Intensely blue sky, little puffy white clouds, sagebrush and pine. That’s the picture out of my dining room window. There are days I can look out and see mountain goats climbing around on the hilltop and pretty well every day I can see big groups of quail running around and Stellar’s Jays flying from fencepost to tree branch. In late May the big hedges of lilacs were in full bloom, scenting the air.
This is why I love the country. This is why I want to retire here and grow lavender and grapes and have a big English style garden. I’m happier here than anywhere else, which is no small thing in life.
But there are bills to pay to make that happen and it seems there are more of them every time I turn around. I got my Rural Property Tax assessment the last time I was here and was pleasantly surprised to see that it was only $123. I got here yesterday and discovered the reason it’s so low is that the garbage disposal costs had been removed and billed separately, along with the water. Now, the water I knew about but the extra $120 bill for the garbage was unexpected.
The property tax is due in July; the garbage bill is due in August. I’ll manage to dig up the money for them but after that I’ll have to start putting $20/month away so I’ll be prepared next year.
The water is a flat rate of $345 per year or $28.75 per month. I become responsible for that in October and will have to pay it monthly. So, my costs for this house, including the cost of the land, will be a total of $257 per month plus electricity (and gas, if we ever find a gasfitter to get the fireplace hooked up). Add to that the cost of fuel oil (about $50/month, based on a little under 2 tanks per year) and we’re paying $307 per month for our little slice of heaven.
That would be incredibly economical if we were living here full-time (even though our electric bill would go up and we’d end up putting in satellite and high speed internet) but it’s a bit pricey for the amount of time we actually spend here. We can’t spend long stretches of time here due to work and childcare issues plus the cost of gasoline has increased dramatically since we first started looking for property.
The car takes roughly 50 litres of gas and we use 1½ tanks on average actually driving here and back, plus driving around while we’re here. When gas was $0.79/litre our cost was $59.25. Gas is currently around $1.45/litre, so the same trip now costs $108.75! It hasn’t quite doubled, but it’s getting close. And coming by myself on the Greyhound costs $118.76, so I don’t save any money that way.
I’d love to come here every weekend in the summer and every 2 to 3 weeks in the winter (when we can generally only stay for one day). But the reality is that I can’t possibly afford to do so. We’ve been spending close to $10/day for gas in town recently, or about $250/month. Add even 2 trips to the house per month and that brings our gas expenses to almost $470/month! Coming every week would run us a stunning $700 per month! That is so not possible for us.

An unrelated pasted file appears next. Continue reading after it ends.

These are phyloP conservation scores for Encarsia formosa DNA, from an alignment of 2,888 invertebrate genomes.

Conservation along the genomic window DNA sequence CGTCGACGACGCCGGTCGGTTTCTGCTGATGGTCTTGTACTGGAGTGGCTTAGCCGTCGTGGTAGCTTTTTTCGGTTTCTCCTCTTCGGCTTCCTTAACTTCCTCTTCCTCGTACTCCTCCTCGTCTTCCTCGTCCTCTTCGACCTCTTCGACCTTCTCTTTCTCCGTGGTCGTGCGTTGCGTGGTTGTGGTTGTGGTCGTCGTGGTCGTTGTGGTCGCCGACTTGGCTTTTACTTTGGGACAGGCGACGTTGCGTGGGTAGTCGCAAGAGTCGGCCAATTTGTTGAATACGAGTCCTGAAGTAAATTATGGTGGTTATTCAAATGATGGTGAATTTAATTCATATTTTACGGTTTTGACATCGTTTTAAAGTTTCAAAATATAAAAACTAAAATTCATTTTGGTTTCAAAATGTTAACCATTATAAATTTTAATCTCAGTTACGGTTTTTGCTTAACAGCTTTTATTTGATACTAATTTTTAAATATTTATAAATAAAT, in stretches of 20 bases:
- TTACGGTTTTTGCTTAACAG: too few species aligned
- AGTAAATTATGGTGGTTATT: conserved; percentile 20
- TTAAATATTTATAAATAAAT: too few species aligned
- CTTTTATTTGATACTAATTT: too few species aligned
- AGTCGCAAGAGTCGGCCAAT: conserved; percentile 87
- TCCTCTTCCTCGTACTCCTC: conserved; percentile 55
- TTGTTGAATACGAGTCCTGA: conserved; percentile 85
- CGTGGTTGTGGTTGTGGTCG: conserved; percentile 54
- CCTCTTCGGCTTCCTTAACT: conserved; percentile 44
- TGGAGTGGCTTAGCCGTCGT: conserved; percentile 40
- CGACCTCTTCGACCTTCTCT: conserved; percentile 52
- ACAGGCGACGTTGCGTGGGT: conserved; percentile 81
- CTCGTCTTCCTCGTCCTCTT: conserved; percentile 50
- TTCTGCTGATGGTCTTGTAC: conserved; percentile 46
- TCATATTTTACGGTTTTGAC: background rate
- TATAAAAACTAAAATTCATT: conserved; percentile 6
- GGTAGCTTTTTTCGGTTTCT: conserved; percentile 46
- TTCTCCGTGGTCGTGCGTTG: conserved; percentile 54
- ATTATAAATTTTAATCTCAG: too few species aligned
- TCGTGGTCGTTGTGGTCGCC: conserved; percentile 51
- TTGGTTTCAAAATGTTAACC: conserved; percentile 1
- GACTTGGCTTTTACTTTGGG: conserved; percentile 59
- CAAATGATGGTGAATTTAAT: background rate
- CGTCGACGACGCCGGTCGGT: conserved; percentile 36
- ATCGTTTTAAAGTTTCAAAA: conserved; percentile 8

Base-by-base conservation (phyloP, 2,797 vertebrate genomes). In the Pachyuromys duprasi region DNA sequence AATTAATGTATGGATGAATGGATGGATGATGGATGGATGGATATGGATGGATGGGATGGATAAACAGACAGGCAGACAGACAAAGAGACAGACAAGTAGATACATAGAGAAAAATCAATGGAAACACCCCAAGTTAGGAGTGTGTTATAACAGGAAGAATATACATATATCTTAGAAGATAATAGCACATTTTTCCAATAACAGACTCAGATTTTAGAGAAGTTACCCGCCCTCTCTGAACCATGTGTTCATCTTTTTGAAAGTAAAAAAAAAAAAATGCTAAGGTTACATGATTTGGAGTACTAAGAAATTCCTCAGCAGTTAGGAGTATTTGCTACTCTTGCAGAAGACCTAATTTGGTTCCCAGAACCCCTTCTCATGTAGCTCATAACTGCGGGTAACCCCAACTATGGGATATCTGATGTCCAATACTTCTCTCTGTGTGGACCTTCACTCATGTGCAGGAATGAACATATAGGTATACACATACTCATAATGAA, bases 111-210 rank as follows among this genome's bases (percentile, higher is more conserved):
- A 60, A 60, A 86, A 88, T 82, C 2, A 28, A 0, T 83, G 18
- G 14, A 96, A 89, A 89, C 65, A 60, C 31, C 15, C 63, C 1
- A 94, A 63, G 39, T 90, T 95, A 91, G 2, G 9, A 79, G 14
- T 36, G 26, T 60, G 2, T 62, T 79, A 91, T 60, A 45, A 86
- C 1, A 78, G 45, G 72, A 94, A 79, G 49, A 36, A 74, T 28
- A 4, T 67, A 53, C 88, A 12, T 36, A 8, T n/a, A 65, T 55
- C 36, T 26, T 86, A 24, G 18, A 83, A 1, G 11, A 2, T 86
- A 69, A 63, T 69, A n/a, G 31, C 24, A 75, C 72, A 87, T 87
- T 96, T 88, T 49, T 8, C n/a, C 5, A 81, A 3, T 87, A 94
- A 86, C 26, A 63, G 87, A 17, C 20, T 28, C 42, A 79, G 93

Now, we are going to try to cut back somewhat in town but it remains to be seen how much we’ll be able to save there. If we can save $5 per workday that would be about $110 per month (the equivalent of one trip to the house) but we’d also have to pay for a bus pass out of that, so our real saving would be about $40 per month.
What’s the solution? In the short term, it’s to make more money and use the cash to pay the credit cards back down. Once we no longer have payments to make to them we’ll be able to redirect the money we’re spending there in other, more life-enhancing ways. I also want to find ways to reduce the cost of some other things, notably our cell phones and bank charges. I was stunned to realize that bank charges on our 3 bank accounts (well, four, but ING doesn’t have any charges) total a minimum of $42.35 per month! If I actually use my overdraft protection I also pay overdraft interest but that’s the least of my worries. The last time I used it, I was charged a whole $0.12! Twelve cents I can handle, but paying just over $500 per year merely to have our bank accounts is outrageous.
In the long term, the solution is to arrange our lives so that we can move here permanently. That’s not something I expect to happen overnight. We’re scheduled to retire in 15 or 16 years and that would be the longest time before we could move here. The minimum would be 4 years (when my youngest granddaughter will go to kindergarten full-time) but the most realistic assessment is probably about 8 years from now when our youngest Dear Child will be entering high school. At that point it’s fairly likely we’d be sending her away to school anyway so where we live matters much less.
Even if there is a suitable girls high school in our city by that time she could potentially stay in the city with her sister (seeing as we live in the same house already anyway) while we lived in the country and we’d bring her back and forth every other weekend or so and she could spend the summer and other holiday times with us.
So, I’m facing eight more years of living my life in bits and pieces. Can I handle that? I guess I can deal with fragmenting my life so long as the costs to do so don’t increase too much more. But I look out at the sunshine and that beautiful blue sky and, for now, it’s worth it!
I’m off to relax before Shabbat, which doesn’t start until just after 9 pm tonight (the latest it ever gets). We’re having an easy dinner. Honey garlic chicken wings that will just take a few minutes to reheat, potato salad and coleslaw tonight. Roast beef on challah buns with potato salad and chips tomorrow (when it’s supposed to be very hot). I’ll pick up a bottle of wine on my way home now from posting this, so I’m not sure what I’ll get. The liquor store here does stock a number of kosher Israeli wines but I don’t know what’s actually on the shelves at the moment.